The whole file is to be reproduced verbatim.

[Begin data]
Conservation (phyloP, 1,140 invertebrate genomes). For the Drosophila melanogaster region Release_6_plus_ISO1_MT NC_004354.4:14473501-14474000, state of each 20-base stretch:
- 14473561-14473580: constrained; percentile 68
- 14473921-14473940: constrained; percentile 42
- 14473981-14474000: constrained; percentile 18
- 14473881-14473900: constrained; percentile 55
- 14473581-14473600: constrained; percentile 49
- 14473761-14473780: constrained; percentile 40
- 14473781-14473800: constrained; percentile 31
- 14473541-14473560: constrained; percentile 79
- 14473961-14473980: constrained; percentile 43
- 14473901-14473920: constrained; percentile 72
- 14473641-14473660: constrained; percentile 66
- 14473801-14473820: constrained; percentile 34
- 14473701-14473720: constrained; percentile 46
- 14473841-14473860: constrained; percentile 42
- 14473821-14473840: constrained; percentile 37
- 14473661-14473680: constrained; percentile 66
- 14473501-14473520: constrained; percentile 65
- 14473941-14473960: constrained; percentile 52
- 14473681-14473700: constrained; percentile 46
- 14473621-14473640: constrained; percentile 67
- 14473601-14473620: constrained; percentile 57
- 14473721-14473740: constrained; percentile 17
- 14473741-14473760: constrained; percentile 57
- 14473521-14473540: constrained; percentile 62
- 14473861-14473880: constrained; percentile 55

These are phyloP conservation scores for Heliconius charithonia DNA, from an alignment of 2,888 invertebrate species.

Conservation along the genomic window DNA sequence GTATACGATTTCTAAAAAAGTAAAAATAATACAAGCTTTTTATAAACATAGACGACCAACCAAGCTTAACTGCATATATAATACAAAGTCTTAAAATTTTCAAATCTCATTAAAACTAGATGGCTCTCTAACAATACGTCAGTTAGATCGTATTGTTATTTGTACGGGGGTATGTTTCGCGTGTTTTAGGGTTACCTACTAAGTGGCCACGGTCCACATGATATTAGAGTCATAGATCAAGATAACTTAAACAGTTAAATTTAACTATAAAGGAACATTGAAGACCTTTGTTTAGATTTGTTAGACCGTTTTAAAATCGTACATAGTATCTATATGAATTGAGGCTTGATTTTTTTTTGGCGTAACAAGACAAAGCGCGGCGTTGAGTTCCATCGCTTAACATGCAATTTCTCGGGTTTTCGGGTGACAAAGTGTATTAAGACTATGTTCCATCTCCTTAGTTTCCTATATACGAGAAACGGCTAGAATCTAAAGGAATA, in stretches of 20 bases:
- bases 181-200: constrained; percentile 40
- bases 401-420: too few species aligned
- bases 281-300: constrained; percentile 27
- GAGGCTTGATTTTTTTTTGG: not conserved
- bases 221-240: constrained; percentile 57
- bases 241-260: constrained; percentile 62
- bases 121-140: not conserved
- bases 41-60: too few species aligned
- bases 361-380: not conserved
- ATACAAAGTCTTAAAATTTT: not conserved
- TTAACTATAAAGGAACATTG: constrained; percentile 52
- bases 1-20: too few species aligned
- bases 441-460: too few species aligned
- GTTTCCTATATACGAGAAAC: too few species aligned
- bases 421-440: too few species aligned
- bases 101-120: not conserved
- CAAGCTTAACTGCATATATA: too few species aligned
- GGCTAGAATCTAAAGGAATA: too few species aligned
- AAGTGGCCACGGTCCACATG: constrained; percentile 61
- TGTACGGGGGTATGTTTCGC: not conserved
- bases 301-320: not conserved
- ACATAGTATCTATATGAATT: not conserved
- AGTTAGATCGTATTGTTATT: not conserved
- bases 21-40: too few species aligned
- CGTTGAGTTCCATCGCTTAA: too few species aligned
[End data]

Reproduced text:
Conservation (phyloP, 1,140 invertebrate genomes). For the Drosophila melanogaster region Release_6_plus_ISO1_MT NC_004354.4:14473501-14474000, state of each 20-base stretch:
- 14473561-14473580: constrained; percentile 68
- 14473921-14473940: constrained; percentile 42
- 14473981-14474000: constrained; percentile 18
- 14473881-14473900: constrained; percentile 55
- 14473581-14473600: constrained; percentile 49
- 14473761-14473780: constrained; percentile 40
- 14473781-14473800: constrained; percentile 31
- 14473541-14473560: constrained; percentile 79
- 14473961-14473980: constrained; percentile 43
- 14473901-14473920: constrained; percentile 72
- 14473641-14473660: constrained; percentile 66
- 14473801-14473820: constrained; percentile 34
- 14473701-14473720: constrained; percentile 46
- 14473841-14473860: constrained; percentile 42
- 14473821-14473840: constrained; percentile 37
- 14473661-14473680: constrained; percentile 66
- 14473501-14473520: constrained; percentile 65
- 14473941-14473960: constrained; percentile 52
- 14473681-14473700: constrained; percentile 46
- 14473621-14473640: constrained; percentile 67
- 14473601-14473620: constrained; percentile 57
- 14473721-14473740: constrained; percentile 17
- 14473741-14473760: constrained; percentile 57
- 14473521-14473540: constrained; percentile 62
- 14473861-14473880: constrained; percentile 55

These are phyloP conservation scores for Heliconius charithonia DNA, from an alignment of 2,888 invertebrate species.

Conservation along the genomic window DNA sequence GTATACGATTTCTAAAAAAGTAAAAATAATACAAGCTTTTTATAAACATAGACGACCAACCAAGCTTAACTGCATATATAATACAAAGTCTTAAAATTTTCAAATCTCATTAAAACTAGATGGCTCTCTAACAATACGTCAGTTAGATCGTATTGTTATTTGTACGGGGGTATGTTTCGCGTGTTTTAGGGTTACCTACTAAGTGGCCACGGTCCACATGATATTAGAGTCATAGATCAAGATAACTTAAACAGTTAAATTTAACTATAAAGGAACATTGAAGACCTTTGTTTAGATTTGTTAGACCGTTTTAAAATCGTACATAGTATCTATATGAATTGAGGCTTGATTTTTTTTTGGCGTAACAAGACAAAGCGCGGCGTTGAGTTCCATCGCTTAACATGCAATTTCTCGGGTTTTCGGGTGACAAAGTGTATTAAGACTATGTTCCATCTCCTTAGTTTCCTATATACGAGAAACGGCTAGAATCTAAAGGAATA, in stretches of 20 bases:
- bases 181-200: constrained; percentile 40
- bases 401-420: too few species aligned
- bases 281-300: constrained; percentile 27
- GAGGCTTGATTTTTTTTTGG: not conserved
- bases 221-240: constrained; percentile 57
- bases 241-260: constrained; percentile 62
- bases 121-140: not conserved
- bases 41-60: too few species aligned
- bases 361-380: not conserved
- ATACAAAGTCTTAAAATTTT: not conserved
- TTAACTATAAAGGAACATTG: constrained; percentile 52
- bases 1-20: too few species aligned
- bases 441-460: too few species aligned
- GTTTCCTATATACGAGAAAC: too few species aligned
- bases 421-440: too few species aligned
- bases 101-120: not conserved
- CAAGCTTAACTGCATATATA: too few species aligned
- GGCTAGAATCTAAAGGAATA: too few species aligned
- AAGTGGCCACGGTCCACATG: constrained; percentile 61
- TGTACGGGGGTATGTTTCGC: not conserved
- bases 301-320: not conserved
- ACATAGTATCTATATGAATT: not conserved
- AGTTAGATCGTATTGTTATT: not conserved
- bases 21-40: too few species aligned
- CGTTGAGTTCCATCGCTTAA: too few species aligned